Power of Stories
Hi everyone! Today we want to share with you this book, which is a collection of fifteen stories (or “professional profiles”) narrated by urban environmental educators and students in the Bronx, New York City — and to encourage you to share your own story as an educator.
Russ, A. (2016). Urban environmental education narratives. Washington, DC and Ithaca, NY: NAAEE and Cornell University.
Stories have a huge power. In workshops and conference sessions, you usually have just a minute or so to introduce yourself and your program or organization. But we want to encourage you to take time for a longer and deeper reflection on your work, and think what happenings in your life influenced your professional assumptions and activities that you conduct in environmental education. Documenting your own professional story may help you build your personal “theory of change”—that is, help you explain how your assumptions influence your practice, and how your practice influences student’s lives and the urban environment. At the same time, stories told by participants of your educational programs can make their experiences more meaningful.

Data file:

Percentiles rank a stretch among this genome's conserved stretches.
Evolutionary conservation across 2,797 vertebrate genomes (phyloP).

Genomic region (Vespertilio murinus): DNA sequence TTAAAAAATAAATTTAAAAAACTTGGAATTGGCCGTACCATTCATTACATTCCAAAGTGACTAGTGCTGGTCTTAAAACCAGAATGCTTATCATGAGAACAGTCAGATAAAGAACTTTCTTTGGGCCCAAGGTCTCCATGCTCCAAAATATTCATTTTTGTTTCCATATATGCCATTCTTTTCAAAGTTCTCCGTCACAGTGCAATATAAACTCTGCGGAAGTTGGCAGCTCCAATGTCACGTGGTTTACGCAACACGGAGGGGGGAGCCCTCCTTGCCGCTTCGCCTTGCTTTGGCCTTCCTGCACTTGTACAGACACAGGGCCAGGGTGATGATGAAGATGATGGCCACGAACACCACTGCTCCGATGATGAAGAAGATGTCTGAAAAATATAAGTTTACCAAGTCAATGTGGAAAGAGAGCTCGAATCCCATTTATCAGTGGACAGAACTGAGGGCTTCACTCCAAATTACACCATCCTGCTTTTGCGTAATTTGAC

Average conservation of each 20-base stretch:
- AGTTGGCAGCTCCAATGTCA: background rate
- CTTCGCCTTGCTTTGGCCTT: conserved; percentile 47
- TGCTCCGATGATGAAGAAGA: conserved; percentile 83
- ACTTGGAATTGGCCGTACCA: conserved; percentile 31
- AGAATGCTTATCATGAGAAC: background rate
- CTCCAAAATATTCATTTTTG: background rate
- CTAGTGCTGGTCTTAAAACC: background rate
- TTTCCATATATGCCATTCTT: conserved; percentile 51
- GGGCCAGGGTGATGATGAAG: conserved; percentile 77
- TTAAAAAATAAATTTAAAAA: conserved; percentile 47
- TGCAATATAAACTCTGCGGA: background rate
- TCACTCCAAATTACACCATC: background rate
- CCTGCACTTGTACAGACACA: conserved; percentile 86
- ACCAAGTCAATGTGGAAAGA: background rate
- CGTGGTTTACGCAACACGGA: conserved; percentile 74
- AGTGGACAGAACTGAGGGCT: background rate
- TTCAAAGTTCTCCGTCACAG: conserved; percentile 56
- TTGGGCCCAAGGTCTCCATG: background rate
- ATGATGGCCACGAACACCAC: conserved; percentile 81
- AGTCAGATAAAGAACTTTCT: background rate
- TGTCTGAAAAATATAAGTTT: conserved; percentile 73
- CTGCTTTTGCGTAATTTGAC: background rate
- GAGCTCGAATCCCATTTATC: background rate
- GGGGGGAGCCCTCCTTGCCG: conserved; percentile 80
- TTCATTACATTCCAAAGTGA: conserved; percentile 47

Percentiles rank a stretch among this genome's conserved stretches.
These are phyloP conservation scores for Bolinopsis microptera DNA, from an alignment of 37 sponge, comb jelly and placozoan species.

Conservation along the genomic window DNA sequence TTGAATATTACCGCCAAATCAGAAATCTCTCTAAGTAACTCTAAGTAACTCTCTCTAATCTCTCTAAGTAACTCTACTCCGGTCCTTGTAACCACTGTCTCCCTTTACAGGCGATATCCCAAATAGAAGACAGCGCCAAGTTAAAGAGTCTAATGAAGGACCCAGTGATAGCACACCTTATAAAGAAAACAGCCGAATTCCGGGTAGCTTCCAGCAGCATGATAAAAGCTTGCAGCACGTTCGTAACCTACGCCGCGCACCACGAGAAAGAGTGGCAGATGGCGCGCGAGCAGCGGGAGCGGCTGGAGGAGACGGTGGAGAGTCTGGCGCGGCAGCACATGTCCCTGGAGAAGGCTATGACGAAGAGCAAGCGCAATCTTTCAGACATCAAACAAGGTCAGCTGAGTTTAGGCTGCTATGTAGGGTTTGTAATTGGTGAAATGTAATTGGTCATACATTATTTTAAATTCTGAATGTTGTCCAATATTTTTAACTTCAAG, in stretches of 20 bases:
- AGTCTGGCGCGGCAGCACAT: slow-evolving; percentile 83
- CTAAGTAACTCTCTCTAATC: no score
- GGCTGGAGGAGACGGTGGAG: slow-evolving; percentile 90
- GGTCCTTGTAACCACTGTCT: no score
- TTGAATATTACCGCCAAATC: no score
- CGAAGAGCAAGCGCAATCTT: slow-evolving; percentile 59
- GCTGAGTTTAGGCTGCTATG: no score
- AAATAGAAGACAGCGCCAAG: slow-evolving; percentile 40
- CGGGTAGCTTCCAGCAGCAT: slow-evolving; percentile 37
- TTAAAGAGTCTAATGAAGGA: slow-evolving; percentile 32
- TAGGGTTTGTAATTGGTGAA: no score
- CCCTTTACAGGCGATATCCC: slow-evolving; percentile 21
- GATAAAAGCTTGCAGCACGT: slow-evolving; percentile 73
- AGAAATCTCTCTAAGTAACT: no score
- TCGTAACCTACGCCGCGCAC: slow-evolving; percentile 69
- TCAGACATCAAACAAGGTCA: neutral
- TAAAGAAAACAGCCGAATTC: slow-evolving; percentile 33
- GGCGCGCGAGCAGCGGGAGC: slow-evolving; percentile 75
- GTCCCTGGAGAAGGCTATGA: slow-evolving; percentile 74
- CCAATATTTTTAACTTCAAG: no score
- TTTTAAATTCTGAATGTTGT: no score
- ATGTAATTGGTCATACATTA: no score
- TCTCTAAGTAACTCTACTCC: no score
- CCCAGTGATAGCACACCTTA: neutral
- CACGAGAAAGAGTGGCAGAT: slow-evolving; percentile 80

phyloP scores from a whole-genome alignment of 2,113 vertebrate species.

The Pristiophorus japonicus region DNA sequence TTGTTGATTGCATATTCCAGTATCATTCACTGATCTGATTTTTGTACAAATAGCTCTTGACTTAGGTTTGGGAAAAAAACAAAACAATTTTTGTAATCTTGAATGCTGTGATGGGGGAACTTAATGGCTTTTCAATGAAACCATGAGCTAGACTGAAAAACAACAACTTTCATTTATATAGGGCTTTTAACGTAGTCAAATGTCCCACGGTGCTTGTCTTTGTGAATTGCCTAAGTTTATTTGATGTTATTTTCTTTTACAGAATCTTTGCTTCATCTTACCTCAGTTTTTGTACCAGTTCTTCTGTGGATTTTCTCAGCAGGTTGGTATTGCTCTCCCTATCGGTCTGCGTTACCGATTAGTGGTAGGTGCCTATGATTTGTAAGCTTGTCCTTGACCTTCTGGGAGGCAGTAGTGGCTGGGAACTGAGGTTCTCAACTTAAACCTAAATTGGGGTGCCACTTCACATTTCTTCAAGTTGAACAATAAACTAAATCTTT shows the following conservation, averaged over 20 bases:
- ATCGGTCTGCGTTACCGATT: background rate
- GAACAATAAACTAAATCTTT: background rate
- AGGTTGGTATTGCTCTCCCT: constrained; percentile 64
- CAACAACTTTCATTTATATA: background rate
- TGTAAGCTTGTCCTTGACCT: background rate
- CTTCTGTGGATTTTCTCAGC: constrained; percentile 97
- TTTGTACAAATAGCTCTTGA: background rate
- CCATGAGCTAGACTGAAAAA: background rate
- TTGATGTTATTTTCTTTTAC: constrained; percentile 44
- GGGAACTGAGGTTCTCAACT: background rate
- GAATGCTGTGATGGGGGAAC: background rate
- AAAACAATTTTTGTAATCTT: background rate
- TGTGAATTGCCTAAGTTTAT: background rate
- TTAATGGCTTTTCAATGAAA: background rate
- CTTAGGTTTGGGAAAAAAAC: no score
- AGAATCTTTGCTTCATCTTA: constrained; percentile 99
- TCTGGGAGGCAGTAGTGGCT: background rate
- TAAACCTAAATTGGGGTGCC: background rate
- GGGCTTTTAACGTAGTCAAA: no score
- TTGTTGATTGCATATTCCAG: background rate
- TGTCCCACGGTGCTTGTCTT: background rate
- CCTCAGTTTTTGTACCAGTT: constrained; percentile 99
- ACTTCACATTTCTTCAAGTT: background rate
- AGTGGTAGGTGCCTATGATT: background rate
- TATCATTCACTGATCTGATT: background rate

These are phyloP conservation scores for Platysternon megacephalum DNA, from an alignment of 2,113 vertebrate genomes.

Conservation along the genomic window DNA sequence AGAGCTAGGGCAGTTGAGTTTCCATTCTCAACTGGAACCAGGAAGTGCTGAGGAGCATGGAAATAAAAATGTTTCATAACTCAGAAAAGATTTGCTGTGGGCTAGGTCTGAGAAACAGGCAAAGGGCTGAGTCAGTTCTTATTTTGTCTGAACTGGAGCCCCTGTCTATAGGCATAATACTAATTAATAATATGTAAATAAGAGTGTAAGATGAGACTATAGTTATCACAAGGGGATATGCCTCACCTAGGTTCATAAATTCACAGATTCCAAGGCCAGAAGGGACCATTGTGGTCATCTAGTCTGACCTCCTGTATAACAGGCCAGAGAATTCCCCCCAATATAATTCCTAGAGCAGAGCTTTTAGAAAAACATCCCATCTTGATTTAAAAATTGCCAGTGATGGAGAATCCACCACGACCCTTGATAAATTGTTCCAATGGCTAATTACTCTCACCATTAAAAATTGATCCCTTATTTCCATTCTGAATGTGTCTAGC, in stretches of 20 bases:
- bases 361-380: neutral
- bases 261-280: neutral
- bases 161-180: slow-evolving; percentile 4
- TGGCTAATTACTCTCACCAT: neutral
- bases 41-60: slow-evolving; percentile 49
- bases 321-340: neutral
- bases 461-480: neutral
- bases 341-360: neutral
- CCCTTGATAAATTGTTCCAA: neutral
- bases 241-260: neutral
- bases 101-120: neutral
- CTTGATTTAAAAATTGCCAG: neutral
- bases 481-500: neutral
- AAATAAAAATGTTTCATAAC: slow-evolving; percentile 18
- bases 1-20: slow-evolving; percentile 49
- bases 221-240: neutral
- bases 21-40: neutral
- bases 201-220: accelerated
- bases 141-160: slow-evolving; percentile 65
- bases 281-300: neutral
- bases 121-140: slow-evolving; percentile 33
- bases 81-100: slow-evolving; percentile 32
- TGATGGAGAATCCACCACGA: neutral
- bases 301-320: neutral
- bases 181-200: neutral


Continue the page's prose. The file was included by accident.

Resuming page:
Stories shared in this book can inspire us about how our urban environmental education programs can improve the urban environment, influence student’s ecological self-identity, involve residents in environmental stewardship, help them enjoy and make meaning of environmental activities, and help them recognize the value of urban ecosystems. These stories also help us acknowledge that cities are legitimate ecosystems that are worthy of protection, that urban environmental educators may come form various backgrounds, that voices of any urban residents should be heard in urban planning, and that environmental education programs can play a huge role in students’ positive development and well-being.
Feel free to share this free book with your colleagues.